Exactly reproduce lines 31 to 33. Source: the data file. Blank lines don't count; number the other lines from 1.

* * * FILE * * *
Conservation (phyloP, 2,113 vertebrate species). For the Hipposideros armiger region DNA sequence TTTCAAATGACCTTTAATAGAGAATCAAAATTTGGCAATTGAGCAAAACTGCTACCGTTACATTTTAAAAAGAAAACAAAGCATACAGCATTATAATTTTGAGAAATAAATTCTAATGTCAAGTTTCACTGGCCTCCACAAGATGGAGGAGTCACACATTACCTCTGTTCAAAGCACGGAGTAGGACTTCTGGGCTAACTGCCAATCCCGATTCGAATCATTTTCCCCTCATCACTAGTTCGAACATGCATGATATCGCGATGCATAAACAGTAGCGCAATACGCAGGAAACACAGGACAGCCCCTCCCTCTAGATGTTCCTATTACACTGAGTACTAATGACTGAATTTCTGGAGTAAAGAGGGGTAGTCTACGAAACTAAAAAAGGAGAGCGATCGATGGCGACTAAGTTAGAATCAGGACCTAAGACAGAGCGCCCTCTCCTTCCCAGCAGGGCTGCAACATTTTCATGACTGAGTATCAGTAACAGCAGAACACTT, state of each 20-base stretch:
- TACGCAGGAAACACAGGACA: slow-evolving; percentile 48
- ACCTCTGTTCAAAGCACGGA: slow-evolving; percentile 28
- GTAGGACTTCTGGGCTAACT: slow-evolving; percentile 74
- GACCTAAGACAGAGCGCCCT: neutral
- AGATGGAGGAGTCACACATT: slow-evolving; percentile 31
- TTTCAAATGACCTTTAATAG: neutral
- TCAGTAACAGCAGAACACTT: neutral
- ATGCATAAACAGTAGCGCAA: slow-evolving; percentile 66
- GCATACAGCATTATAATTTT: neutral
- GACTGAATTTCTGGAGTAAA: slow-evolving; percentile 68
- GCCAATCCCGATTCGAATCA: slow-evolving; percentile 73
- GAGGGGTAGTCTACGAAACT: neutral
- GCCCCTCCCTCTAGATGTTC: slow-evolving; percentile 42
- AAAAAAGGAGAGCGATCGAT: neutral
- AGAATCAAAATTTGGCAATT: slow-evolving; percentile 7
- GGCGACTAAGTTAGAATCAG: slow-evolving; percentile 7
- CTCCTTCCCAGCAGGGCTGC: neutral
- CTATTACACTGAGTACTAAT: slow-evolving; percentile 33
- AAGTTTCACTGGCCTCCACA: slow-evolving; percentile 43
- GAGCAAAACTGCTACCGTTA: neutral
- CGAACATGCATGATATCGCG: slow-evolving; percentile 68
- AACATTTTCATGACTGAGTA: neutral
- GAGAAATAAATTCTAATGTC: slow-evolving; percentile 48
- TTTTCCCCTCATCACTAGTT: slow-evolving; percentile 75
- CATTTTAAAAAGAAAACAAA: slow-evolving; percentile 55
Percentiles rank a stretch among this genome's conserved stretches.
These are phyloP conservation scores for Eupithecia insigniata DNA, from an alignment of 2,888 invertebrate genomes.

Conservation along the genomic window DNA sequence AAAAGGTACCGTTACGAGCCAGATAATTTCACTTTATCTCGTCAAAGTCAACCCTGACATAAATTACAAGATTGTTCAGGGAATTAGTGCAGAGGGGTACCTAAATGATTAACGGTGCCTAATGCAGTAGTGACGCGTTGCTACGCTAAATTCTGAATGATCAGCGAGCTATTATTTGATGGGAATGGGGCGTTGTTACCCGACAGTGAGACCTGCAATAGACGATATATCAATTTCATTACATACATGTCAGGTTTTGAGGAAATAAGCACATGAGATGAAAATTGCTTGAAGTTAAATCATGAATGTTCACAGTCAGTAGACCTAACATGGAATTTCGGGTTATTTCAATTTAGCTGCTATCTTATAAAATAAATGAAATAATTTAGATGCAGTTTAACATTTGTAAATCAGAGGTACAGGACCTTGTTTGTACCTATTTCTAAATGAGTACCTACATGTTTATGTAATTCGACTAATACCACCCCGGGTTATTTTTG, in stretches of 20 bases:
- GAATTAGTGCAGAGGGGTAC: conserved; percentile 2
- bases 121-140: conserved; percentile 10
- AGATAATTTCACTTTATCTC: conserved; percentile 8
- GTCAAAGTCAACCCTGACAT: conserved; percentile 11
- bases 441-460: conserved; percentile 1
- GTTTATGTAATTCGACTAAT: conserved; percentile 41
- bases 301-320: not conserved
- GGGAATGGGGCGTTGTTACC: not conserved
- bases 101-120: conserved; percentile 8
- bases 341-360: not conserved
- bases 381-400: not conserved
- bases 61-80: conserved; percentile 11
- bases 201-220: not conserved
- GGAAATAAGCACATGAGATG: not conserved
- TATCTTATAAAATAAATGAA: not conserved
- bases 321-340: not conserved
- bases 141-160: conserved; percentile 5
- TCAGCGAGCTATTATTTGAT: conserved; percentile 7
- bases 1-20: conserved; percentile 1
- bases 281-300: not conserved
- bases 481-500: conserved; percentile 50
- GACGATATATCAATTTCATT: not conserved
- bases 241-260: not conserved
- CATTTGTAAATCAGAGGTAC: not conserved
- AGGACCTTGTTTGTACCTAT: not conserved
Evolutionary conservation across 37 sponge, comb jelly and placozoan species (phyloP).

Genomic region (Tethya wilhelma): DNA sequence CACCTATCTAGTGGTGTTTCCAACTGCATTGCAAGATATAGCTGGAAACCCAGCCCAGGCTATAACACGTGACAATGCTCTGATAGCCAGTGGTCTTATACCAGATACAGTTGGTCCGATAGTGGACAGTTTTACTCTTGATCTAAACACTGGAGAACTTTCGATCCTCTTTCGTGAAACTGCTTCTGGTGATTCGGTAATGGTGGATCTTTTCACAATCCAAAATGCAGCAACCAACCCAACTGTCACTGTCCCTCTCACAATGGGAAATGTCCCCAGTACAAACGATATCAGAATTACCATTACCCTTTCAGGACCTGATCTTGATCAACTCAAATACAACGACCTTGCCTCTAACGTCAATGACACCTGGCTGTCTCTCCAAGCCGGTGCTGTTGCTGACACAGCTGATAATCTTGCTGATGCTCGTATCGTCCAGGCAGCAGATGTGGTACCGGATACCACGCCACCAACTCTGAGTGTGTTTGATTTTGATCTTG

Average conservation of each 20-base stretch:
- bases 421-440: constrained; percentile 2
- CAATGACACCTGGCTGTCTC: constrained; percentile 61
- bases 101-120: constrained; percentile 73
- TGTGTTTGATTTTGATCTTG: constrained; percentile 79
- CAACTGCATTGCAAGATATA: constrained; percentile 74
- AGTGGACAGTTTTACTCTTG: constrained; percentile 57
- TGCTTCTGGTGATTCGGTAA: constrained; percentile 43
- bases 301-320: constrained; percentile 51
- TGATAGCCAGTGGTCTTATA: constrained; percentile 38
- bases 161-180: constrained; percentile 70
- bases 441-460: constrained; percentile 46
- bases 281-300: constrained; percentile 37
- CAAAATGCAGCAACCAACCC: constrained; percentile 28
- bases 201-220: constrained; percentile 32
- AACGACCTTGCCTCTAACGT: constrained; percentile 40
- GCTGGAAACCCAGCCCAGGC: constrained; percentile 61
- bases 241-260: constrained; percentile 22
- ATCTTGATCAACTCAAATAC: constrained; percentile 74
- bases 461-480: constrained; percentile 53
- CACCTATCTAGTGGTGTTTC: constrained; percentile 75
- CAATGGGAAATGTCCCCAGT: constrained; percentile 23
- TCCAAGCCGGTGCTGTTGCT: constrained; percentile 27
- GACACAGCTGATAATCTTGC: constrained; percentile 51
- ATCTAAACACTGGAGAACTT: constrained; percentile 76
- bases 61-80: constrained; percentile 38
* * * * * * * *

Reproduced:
- bases 121-140: conserved; percentile 10
- AGATAATTTCACTTTATCTC: conserved; percentile 8
- GTCAAAGTCAACCCTGACAT: conserved; percentile 11